Here’s something shocking: you may be helping your clients to commit mortgage fraud without knowing and, as a result, you are potentially jeopardising your business.
Mortgage brokers who put landlords on a conventional buy-to-let mortgage where the property is let using a short term vehicle, such as Airbnb and Tripadvisor, are effectively committing fraud. As ever, the mortgage industry is slow to catch up on changing trends technology and the Airbnb trend is no different. But this time, the cost of not keeping up with the times could be putting your clients at risk.
Mortgage Strategy recently undertook an investigation, which showed that the vast majority of lenders are not even close to being ready for new technologies – they are saying loudly and clearly that these are specialist products. “We want nothing to do with Airbnb,” one lender told Mortgage Strategy, and this was a common theme of the investigation.
These products are specialist and they must be treated that way for as long as mainstream lenders refuse to get in the game.
That is why Brightstar Financial has teamed up with Castle Trust to put forward one of the first Airbnb style products on the market. Through our Private Label brand, we launched The Temporary Letter – a product developed specifically to support those brokers whose clients are using Airbnb or similar tools to generate rental income from short term lets.
As Mortgage Strategy research shows, lenders are “uncomfortable” with short-term vehicles and do not want to be involved with them in any way. But this is a growing part of the market, as more landlords look for investments that can deliver greater yields as a way of combatting increasing costs.
Castle Trust executive director Matthew Wyles says the average property let on a short-term basis in 2016 generated double the annual rental income of a typical BTL property, according to the latest Holiday Property Investment Report, which also stated that the UK has 165,000 holiday lets.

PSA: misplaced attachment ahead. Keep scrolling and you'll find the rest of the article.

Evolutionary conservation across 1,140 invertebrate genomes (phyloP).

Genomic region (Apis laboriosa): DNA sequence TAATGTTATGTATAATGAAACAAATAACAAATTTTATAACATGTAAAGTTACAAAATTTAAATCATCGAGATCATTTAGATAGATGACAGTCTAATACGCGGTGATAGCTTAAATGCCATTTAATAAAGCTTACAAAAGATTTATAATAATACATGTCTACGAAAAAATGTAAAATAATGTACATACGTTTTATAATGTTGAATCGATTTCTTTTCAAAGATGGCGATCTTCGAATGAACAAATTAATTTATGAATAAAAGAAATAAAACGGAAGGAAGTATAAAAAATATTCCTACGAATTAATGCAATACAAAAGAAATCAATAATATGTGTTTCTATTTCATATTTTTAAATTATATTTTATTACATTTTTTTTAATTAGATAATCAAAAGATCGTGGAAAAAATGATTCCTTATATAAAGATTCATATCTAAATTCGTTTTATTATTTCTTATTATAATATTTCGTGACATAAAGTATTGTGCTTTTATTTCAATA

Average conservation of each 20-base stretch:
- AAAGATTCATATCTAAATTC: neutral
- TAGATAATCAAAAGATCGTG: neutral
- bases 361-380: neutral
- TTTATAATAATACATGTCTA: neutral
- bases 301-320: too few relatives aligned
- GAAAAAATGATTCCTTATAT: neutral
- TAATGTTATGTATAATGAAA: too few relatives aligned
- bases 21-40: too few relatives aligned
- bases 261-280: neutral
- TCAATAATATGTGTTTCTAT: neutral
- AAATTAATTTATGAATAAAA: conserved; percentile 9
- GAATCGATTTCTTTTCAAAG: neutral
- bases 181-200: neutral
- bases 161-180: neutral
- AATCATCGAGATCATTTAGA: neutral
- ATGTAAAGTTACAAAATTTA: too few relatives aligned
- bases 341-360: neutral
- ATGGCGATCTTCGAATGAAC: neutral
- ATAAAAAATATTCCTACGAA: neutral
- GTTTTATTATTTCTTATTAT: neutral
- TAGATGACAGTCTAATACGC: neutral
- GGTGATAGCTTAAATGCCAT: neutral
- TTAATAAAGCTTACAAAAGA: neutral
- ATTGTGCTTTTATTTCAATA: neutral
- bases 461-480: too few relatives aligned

Wyles says there are many thousands more properties being promoted for short-term rental on platforms like Airbnb and Tripadvisor. But many traditional buy-to-let mortgages do not accommodate short term rentals as the terms of the loan will require that an AST is in place.
So, the question is, why would a broker put his own practice at risk by allowing clients to stay on a classic mortgage if they are planning to use Airbnb? Lenders have proven their zero tolerance approach to mortgage fraud in the past when they have struck brokers off their panels for the slightest infringement. Specifically, we have seen brokers barred by lenders for wrongly placing clients, intending to live in the property, on a buy-to-let mortgage.
The FCA was very strict on brokers and clients who “gamed” the system in this way and there is a real risk that this is on the rise again. So, the potential misuse of a BTL mortgage is certainly a theme that is already clearly on the radar.
The regulator has long remained tough on lenders’ keeping a tight grip on their panels. Often this has led to brokers being removed without detailed reason because of fears they may tip off potential fraudsters. Between 2010 and 2014, FCA data shows that 676 broker firms were kicked off of lenders’ panels. It can be a frustrating and worrying time for brokers if they are denied access to some of the largest lenders without being provided with a reason.
That is why it is crucial to be fully aware of changes in the buy-to-let market and make sure clients are being placed on the right deals and that they are not committing inadvertent fraud.
We are seeing immense changes in the buy-to-let sector today with new stress testing and regulation coming from the Prudential Regulation Authority. But we are also witnessing a technological revolution in how homes are rented and the information landlords must provide to lenders. The FCA and lenders have shown they are vigilant so it is important that brokers take seriously the risks of providing mortgages when they are not appropriate.